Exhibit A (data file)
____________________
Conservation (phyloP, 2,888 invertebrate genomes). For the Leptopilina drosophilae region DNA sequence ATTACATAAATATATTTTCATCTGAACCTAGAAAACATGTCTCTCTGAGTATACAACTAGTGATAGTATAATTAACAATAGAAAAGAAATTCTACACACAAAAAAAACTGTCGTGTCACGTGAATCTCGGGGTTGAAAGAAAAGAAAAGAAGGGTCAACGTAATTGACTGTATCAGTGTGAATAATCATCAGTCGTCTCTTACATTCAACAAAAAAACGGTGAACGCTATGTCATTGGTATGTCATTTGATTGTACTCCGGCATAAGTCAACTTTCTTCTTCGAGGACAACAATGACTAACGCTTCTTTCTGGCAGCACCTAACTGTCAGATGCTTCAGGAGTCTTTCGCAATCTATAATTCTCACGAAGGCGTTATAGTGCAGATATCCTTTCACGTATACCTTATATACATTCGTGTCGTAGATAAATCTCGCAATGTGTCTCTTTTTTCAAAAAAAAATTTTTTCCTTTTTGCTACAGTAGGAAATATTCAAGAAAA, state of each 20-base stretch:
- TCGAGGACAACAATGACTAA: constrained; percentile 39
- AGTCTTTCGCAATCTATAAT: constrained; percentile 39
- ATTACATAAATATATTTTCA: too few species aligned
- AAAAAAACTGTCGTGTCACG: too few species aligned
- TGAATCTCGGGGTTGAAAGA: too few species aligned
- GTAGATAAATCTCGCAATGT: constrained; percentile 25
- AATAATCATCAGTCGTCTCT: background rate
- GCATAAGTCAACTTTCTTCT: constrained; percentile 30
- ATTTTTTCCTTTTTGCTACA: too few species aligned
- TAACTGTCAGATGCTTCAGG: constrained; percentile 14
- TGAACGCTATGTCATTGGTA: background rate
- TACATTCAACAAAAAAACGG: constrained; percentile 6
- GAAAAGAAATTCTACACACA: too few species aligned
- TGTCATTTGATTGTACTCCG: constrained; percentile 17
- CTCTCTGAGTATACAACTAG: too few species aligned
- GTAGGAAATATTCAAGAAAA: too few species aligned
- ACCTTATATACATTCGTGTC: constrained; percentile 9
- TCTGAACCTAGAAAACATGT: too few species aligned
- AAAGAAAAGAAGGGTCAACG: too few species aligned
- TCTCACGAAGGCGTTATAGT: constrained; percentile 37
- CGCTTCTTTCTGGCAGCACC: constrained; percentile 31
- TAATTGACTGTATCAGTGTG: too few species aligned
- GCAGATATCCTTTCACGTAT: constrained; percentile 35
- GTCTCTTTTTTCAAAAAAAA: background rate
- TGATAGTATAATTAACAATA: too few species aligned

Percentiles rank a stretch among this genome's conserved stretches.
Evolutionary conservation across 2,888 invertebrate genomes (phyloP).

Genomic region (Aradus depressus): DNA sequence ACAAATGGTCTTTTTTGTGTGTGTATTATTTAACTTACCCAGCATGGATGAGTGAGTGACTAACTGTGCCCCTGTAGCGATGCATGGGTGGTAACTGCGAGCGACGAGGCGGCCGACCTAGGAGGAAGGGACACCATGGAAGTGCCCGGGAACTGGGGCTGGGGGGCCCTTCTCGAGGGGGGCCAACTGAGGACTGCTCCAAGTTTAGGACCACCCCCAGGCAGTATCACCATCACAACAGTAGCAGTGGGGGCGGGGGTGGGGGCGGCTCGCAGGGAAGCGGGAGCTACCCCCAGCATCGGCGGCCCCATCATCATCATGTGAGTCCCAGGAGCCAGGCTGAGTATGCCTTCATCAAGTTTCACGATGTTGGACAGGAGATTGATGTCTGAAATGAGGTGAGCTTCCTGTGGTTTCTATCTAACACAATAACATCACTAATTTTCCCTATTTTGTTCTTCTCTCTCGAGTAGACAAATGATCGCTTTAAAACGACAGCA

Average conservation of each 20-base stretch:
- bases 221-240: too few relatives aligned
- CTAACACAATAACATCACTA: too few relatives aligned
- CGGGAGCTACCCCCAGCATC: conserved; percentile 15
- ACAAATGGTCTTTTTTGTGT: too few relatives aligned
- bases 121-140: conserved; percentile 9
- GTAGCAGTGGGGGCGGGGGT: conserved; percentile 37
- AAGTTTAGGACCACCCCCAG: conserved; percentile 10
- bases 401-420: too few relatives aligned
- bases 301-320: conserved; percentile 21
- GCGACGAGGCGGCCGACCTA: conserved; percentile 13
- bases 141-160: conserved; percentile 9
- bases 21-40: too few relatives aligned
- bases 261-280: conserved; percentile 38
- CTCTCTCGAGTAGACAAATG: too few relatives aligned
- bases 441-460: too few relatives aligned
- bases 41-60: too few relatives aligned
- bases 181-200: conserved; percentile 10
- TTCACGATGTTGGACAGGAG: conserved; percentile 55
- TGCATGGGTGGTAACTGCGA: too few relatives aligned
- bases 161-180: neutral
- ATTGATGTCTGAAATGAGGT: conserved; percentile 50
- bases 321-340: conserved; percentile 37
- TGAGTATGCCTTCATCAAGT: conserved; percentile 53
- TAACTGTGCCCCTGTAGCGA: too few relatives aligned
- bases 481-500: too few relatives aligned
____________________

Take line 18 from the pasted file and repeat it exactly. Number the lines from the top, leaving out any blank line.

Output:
- ACCTTATATACATTCGTGTC: constrained; percentile 9